Hampden Gallery Exhibits Works by 3 Curcios

Exhibits by Sally, Holly and Mary Curcio are on view through April 27 at the Hampden Gallery in Southwest.

“Recognition” by Sally Curcio examines the universal need for recognition, and both the reverence and absurdity that need inspires. Through paintings of United Nations military ribbons, YouTube videos of reality TV talent shows, and mirror sculptures that blur the subject and the object recognized, Curcio explores the human need for recognition, and the paradoxical and hopeful trend toward democratizing that recognition.

Curcio created an eight-foot painting of the ribbon UNIKOM – United Nations Iraq-Kuwait Observation Mission. The United Nations ribbon appears as an abstract color field painting. Curcio was interested to learn that the composition of the ribbon is meant to show that the broad buff-colored bands represent the wide expanse of desert in Iraq and Kuwait, and the light blue center signifies the thin blue United Nations line in the sand to establish and protect sovereignty.

A second piece is a sculpture titled “Ubuntu - Self Portrait.” It is an interactive piece where one person stands on one side of a mirror with clear horizontal stripes and matches their mirror image of their face with the clear stripes of someone else looking at them from the other side. Both people see a portrait consisting of their faces merged into one. The piece was inspired by President Barack Obama’s eulogy to Nelson Mandela: “There is a word in South Africa — Ubuntu, a word that captures Mandela’s greatest gift: His recognition that we are all bound together in ways that are invisible to the eye; that there is a oneness to humanity; that we achieve ourselves by sharing ourselves with others, and caring for those around us. ... He not only embodied Ubuntu, he taught millions to find that truth within themselves.”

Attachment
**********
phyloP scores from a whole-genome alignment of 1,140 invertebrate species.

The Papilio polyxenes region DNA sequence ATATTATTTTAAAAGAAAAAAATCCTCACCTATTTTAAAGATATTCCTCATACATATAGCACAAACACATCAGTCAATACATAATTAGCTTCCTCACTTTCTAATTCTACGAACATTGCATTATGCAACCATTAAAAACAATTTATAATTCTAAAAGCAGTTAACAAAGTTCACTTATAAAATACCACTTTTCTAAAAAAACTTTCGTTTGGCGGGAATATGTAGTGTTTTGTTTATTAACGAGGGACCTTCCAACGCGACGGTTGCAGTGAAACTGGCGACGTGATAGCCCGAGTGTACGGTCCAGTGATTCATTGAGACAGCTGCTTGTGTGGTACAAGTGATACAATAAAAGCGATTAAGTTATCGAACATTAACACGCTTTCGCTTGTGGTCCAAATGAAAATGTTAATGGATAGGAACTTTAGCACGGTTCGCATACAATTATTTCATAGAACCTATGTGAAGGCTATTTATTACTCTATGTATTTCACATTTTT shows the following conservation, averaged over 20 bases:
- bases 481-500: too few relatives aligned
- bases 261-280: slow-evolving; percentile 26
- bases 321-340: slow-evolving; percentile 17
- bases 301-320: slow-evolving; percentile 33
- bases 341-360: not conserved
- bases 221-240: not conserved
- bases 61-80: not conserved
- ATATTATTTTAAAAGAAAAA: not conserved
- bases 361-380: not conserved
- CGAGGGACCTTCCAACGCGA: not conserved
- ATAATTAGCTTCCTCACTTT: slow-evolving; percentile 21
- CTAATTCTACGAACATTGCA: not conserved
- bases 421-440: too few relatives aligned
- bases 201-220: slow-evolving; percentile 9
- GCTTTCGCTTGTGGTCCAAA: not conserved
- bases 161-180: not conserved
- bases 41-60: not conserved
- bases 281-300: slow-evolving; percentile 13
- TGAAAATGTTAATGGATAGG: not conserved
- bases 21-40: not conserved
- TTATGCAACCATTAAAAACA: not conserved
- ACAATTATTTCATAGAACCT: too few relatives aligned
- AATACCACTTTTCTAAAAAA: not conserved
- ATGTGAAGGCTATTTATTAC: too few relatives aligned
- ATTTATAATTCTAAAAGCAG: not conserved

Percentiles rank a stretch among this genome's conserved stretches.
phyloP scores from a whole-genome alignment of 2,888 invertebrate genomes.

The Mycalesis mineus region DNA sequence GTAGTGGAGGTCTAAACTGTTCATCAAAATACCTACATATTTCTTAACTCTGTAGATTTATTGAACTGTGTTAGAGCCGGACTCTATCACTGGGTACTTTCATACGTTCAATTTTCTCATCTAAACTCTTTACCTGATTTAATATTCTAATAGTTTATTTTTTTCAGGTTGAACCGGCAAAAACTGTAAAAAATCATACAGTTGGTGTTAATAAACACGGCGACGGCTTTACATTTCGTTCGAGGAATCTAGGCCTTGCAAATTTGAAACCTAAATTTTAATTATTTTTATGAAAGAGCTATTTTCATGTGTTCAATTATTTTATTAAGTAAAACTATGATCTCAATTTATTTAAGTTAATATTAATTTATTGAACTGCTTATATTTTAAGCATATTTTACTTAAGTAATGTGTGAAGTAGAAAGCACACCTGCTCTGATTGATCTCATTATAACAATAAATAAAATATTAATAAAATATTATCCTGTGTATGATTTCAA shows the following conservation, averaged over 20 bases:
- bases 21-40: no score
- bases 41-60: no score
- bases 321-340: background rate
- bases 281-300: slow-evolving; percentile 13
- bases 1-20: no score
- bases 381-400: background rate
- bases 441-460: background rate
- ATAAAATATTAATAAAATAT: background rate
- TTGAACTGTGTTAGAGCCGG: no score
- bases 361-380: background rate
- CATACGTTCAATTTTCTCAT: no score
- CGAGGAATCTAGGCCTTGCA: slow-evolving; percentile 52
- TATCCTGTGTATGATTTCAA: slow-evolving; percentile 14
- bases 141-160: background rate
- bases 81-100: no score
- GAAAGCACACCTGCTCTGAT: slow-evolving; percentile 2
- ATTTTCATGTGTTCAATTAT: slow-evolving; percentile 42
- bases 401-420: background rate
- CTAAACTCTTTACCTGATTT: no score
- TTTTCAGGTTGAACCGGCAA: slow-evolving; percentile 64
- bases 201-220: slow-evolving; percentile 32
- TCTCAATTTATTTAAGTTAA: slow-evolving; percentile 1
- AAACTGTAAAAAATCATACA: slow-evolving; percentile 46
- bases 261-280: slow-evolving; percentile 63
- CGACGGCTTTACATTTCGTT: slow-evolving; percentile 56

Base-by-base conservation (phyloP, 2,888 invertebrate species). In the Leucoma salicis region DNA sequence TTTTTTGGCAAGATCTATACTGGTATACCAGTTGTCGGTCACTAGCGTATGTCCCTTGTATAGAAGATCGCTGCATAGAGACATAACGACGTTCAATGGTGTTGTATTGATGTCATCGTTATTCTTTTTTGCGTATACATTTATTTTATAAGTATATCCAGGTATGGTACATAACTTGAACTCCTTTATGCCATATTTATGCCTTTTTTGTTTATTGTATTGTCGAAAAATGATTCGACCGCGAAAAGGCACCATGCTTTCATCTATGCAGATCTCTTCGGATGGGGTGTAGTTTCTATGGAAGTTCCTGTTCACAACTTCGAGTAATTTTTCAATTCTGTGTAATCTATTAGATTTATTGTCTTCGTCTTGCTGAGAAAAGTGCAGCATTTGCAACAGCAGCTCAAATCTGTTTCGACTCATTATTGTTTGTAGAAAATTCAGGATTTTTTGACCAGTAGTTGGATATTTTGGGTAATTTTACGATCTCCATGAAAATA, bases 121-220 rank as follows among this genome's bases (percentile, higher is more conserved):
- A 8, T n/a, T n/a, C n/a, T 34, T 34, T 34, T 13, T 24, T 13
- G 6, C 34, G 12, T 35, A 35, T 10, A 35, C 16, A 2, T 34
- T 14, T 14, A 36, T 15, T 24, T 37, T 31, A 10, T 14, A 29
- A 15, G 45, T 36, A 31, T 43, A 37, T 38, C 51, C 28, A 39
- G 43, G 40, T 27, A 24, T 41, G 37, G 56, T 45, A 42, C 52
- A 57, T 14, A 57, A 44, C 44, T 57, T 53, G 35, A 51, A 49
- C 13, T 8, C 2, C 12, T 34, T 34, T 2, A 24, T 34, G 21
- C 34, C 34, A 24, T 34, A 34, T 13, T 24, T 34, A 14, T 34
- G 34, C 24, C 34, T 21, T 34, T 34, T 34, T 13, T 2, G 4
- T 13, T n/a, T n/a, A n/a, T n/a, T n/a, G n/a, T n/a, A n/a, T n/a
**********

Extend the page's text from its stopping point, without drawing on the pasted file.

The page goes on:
In a third piece, video clips from the television show “America’s Got Talent” and its international counterparts continue to reveal the universal need for recognition, and the drama and emotion of bringing someone to a moment of recognition for their talents. On this platform, contenders attempt to touch the lives of others, and gain their recognition, through the beauty and originality of their performance. Viewing the diversity, yet overwhelming similarity, for this show among sundry countries reveals the need for recognition as deep and universal. Curcio is suggesting there is common longing of humanity to be recognized and to connect with others, and there are many strategies to gather this recognition.

She is currently represented by Fresh Paint Art Advisors in Culver City, Calif. Curcio maintains her studio in Northampton.

Also on display are “Water, Land And Air,” Mary Curcio’s paintings exploring the mysteries and wonders of watercolor, and “From Inside The Birdhouse,” ceramic sculptural work by Holly Curcio.